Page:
Jeremy, I can re-run the numbers with both sides of the ball. I'll try to do that later tonight. The teams that had a hall of famer on both sides of the ball are already accounted for in the estimate. For example, Mia 1972 had 5 on offense and Buoniconti on defense. If I look at overall SRS, it simply becomes the sum of those two numbers divided by 6, and the effect is the same. Now, we can see what it is for teams with HOF on only one side of the ball. Looking at the offenses with multiple HOF but with none on defense, I'm not sure total SRS will help the Air Coryell Chargers, the Dan Marino Dolphins, or the early 70's Jets.

Getting a HOF player can help you out draft-wise too. Look at the Dolphins using a 2nd round pick three years in a row on a QB. That's just bad drafting. Get that one guy that can be the franchise, and even if he's not HOF-caliber, that still can save you more picks in the future.

I wonder about causation here -- There's some selection bias in the HOF. Take Joe the very-good-player. Put him on a great team and give him a long career, and he'll have the opportunity to put up some gaudy stats for several years, maybe get a ring or two... and he may end up in the HOF. Put him on a miserable team, and while he may still stand out as better than his teammates, his stats won't be quite as impressive, he won't have the opportunity to shine in the playoffs...

I agree with Mattieshoes. The more succesful teams have a higher degree of HOF players because their best players get more recogntion. The analysis, while interesting, does not show a causal relationship and thus clouds determining the value of a HOF player to team success. The two factors are intertwined. Some other way of teasing out this relationship is needed.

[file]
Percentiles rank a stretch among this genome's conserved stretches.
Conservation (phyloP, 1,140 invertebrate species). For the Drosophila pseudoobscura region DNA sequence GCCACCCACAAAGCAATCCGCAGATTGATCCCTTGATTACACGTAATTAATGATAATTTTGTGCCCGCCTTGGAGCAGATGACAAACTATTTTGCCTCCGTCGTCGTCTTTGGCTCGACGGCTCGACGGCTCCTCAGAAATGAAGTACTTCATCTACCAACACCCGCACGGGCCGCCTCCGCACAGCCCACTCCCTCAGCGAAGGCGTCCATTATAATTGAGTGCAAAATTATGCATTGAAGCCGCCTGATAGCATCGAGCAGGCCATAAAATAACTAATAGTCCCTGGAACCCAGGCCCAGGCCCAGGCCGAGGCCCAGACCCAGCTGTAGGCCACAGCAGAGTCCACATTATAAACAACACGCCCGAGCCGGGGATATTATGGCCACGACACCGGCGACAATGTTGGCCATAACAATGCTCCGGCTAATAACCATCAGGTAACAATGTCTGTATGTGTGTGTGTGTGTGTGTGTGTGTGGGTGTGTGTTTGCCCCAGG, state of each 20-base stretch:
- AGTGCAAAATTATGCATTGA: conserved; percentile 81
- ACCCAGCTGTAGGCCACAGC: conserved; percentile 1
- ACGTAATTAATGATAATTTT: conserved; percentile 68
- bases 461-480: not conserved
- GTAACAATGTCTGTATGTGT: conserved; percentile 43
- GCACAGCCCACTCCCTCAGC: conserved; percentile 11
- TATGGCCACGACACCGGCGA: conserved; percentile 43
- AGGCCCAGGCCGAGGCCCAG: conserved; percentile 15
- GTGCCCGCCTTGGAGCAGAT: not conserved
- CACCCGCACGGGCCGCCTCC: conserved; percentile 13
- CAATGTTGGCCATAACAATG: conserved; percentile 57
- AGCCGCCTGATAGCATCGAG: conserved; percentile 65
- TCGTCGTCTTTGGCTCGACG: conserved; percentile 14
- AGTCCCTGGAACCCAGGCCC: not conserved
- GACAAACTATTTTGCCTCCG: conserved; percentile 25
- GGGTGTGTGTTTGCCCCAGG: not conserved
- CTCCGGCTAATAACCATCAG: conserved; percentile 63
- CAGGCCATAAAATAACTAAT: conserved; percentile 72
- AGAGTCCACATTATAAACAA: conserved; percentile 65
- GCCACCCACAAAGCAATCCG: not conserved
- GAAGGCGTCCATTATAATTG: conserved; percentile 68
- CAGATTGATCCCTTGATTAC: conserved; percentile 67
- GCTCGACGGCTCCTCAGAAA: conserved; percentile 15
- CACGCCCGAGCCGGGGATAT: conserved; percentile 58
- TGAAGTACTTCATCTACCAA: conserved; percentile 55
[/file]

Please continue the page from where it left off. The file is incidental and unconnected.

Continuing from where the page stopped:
Reply to Postings #1 @ 3

Obviously, I don't know much about math and particularly regressions, but Brian Burke pretty much tore apart Doug's regression analysis that Jason pointed us to in the link he gave us---and Doug agreed with him that he had made mistakes.

During his early writings, Burke pointed out that most regressions are useless because their authors almost always combine two or more dependant variables in their regressions. In 1981, Pete Palmer ran a wonderful article on "Yards, Points, and Wins" in the PFRA's Coffin Corner series Vol 3, Annual. One thing he wrote struck me: "One very important thing to remember with regression is that variables used are often not really independant and that incorrect conclusions can be reached from the results. In football, points scored and allowed are really not independant because of the interaction between offense and defense."